UK's Defra and Ministry of Justice facing £120m IR35 tax bills thanks to inaccuracies in assessing contractors' status

Central government still struggling with its own off-payroll tax rules


Updated The UK government's own employment checker tool and guidance has led to wrong calls on the tax status of freelance workers, costing £120m across two Whitehall departments.

According to recently published financial reports, the Ministry of Justice and the Department for Environment, Food and Rural Affairs [PDF] are facing combined additional tax bills of at least £121m due to incorrectly determining the status of their contractors, despite following Her Majesty's Revenue & Customs' "accompanying guidance" and using HMRC's Check Employment Status for Tax (CEST) tool.

The Ministry of Justice (MoJ) owes £72.1m and the Department For Environment, Food & Rural Affairs (Defra) owes £48m.

The government introduced changes to the IR35 rules that came into force in April 2021 and made large and medium-sized businesses responsible for determining the employment status of contractors for tax purposes, rather than the contractors themselves (see box). For the public sector, it has been in place since 2017. The use of the tax rules has been widespread among IT contractors across the economy.

After reviewing Defra and the MoJ's accounts, Dave Chaplin, CEO of tax advisory firm IR35 Shield, said: "Both Defra and the Ministry of Justice would have received considerable help and guidance by HMRC to implement the off-payroll reforms. Both committed to using HMRC's CEST tool and followed HMRC's guidance. This is a farcical and alarming situation."

Meanwhile, HMRC found that the MoJ had been "careless" in its application of the off-payroll working rules. "As a result, it imposed a penalty of £15 million. That penalty has been suspended for three months subject to certain conditions and is therefore not included within the losses total," the MoJ accounts said.

Chaplin said: "HMRC provided the advice and guidance and populated the minds of those conducting the assessments, yet HMRC is now claiming its 'customers' are effectively negligent. It's like the police training people how to drive properly, then fining all the trainees for reckless driving when they get out on the road."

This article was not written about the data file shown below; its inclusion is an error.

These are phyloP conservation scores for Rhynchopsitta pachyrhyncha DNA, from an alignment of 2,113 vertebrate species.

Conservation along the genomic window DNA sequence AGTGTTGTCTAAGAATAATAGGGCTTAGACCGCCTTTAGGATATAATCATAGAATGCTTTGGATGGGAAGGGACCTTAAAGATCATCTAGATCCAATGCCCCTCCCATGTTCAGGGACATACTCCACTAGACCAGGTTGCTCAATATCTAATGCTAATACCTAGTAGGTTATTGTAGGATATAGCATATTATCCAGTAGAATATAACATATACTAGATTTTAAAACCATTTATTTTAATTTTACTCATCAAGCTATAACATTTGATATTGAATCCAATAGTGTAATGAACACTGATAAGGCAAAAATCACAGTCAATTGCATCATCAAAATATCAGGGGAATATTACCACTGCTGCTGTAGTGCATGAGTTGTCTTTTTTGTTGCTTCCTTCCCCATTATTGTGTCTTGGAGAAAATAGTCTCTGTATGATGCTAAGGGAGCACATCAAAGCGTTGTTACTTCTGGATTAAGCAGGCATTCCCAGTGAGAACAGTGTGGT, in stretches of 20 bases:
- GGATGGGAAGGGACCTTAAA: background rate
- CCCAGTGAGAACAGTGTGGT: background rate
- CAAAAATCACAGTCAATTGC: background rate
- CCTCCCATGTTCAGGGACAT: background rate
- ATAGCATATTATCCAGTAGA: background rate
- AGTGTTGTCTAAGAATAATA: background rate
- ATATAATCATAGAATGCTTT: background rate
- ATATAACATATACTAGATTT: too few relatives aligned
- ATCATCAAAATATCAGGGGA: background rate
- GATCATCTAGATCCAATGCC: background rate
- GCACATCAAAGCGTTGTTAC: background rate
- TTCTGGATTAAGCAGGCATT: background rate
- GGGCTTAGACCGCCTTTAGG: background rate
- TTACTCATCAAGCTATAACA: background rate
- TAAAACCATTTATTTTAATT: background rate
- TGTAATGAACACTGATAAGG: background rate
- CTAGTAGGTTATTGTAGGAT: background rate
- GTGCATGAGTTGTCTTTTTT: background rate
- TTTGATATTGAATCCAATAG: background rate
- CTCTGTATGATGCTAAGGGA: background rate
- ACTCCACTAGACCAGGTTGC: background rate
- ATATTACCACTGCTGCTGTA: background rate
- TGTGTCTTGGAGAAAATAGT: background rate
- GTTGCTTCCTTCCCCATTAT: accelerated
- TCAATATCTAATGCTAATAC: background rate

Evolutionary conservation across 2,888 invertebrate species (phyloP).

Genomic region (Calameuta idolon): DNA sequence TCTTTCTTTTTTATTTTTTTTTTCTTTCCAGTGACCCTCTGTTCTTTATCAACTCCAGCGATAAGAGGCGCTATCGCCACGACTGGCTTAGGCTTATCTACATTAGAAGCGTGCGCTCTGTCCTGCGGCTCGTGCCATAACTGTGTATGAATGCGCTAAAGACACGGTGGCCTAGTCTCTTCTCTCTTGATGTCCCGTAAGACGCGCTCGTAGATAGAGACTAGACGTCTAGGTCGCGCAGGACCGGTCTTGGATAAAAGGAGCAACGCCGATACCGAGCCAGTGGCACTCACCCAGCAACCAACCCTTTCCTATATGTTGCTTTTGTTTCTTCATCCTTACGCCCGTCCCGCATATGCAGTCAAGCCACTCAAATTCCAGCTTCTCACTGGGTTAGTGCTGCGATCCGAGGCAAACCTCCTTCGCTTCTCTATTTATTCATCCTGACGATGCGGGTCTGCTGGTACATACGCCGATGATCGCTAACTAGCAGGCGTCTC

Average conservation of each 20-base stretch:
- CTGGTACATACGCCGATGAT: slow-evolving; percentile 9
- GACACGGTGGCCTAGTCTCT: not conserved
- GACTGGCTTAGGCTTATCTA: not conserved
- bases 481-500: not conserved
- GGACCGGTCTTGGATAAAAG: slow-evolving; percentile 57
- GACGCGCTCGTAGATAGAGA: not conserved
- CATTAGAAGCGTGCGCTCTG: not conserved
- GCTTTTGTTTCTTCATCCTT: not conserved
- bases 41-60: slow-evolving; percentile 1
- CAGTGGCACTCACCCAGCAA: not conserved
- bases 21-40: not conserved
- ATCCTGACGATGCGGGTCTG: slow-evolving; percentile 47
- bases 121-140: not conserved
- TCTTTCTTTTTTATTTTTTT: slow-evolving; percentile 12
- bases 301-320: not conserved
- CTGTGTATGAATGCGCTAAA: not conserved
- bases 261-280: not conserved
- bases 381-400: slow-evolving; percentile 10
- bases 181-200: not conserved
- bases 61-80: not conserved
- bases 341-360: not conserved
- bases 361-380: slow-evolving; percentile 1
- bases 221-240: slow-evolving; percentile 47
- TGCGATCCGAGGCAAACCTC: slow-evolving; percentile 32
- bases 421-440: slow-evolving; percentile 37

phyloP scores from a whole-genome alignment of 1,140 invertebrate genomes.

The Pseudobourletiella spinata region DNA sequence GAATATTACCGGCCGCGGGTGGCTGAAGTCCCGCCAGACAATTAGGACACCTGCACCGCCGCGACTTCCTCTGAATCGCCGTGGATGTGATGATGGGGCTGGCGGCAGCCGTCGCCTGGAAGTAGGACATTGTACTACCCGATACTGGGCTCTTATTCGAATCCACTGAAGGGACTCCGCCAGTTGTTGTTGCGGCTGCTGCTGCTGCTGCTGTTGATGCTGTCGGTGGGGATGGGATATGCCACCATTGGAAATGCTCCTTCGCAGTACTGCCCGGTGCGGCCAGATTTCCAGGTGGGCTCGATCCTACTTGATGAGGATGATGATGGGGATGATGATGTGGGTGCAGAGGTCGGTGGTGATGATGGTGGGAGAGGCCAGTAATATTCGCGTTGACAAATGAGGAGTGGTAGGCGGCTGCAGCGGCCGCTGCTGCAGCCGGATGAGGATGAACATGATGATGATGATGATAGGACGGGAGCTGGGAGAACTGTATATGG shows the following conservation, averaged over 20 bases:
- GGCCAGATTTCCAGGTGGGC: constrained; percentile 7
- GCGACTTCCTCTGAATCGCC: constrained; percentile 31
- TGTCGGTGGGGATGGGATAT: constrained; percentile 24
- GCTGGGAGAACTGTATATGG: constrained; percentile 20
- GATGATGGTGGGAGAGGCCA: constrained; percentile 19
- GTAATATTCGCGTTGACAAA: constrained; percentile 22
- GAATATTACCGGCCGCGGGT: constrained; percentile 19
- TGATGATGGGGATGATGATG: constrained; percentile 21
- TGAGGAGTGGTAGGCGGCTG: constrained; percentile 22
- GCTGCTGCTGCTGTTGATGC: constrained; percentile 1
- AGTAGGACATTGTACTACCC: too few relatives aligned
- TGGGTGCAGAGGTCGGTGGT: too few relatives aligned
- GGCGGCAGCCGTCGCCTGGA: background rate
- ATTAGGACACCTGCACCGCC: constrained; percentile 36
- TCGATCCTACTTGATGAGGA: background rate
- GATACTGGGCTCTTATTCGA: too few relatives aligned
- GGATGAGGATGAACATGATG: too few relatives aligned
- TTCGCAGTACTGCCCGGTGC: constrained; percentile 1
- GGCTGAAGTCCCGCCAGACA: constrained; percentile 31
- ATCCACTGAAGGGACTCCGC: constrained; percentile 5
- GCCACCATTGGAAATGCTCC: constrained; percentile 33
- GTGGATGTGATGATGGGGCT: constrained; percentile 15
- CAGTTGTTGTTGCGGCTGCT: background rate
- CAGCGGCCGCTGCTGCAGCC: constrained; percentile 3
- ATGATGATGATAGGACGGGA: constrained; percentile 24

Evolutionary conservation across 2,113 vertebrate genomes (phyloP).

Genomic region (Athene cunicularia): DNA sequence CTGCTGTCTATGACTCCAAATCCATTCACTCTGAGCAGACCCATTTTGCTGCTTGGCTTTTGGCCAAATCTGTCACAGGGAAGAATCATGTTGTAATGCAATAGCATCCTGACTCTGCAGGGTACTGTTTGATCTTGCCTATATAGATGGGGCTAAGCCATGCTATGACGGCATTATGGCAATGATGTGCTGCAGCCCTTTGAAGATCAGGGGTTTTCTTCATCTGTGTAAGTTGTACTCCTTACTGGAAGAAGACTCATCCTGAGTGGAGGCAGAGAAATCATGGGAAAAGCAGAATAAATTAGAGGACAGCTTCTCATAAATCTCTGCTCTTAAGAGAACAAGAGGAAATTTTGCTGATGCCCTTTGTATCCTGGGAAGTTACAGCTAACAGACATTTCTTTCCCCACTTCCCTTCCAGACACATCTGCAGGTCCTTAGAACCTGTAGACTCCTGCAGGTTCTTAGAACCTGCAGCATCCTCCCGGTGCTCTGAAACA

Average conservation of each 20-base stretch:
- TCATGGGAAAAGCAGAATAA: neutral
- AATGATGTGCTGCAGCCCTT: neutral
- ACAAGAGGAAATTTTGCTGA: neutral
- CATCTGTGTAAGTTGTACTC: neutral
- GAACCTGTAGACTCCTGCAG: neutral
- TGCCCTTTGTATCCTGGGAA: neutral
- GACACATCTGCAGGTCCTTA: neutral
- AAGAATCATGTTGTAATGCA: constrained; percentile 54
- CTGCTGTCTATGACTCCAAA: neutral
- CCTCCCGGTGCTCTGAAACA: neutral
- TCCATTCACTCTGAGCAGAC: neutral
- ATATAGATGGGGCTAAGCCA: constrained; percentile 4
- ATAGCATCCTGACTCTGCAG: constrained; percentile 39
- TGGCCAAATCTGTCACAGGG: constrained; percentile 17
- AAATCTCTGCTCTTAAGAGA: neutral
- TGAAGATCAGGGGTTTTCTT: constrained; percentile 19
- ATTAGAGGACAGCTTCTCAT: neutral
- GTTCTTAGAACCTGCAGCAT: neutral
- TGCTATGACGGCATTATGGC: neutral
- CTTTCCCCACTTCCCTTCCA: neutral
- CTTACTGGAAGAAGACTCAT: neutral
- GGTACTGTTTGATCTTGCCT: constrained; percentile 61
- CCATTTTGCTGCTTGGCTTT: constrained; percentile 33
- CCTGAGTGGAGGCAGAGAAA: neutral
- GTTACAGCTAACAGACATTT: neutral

"Surely, the time has come for HMRC to finally now acknowledge that CEST is not accurate and is not fit for purpose."

In August Her Majesty's Courts & Tribunal Service owed the UK tax collector £12.5m due to incorrect assessments regarding the employment status of contractors under IR35 rules.

Its annual report said the payments were a result of a challenge from HMRC to the Ministry of Justice's handling of IR35 between 6 April 2017 and 5 April 2020, which had concluded workers were operating outside of the off-payroll working rules.

Meanwhile, the IR35 rules have been driving contractors to join the permanent workforce. In October a survey by the Association of Independent Professionals (IPSE) revealed more than a third (35 per cent) of contractors in the UK have become permanent employees, retired, shifted to work overseas or are "simply not working" since the tax legislation was revised.

HMRC has been contacted for comment. ®

Updated to add at 1625 UTC:

An HMRC spokesperson said: "HMRC will stand by CEST's results provided accurate and correct information is used, in accordance with our guidance. The tool was rigorously tested against case law and settled cases by officials and external experts."

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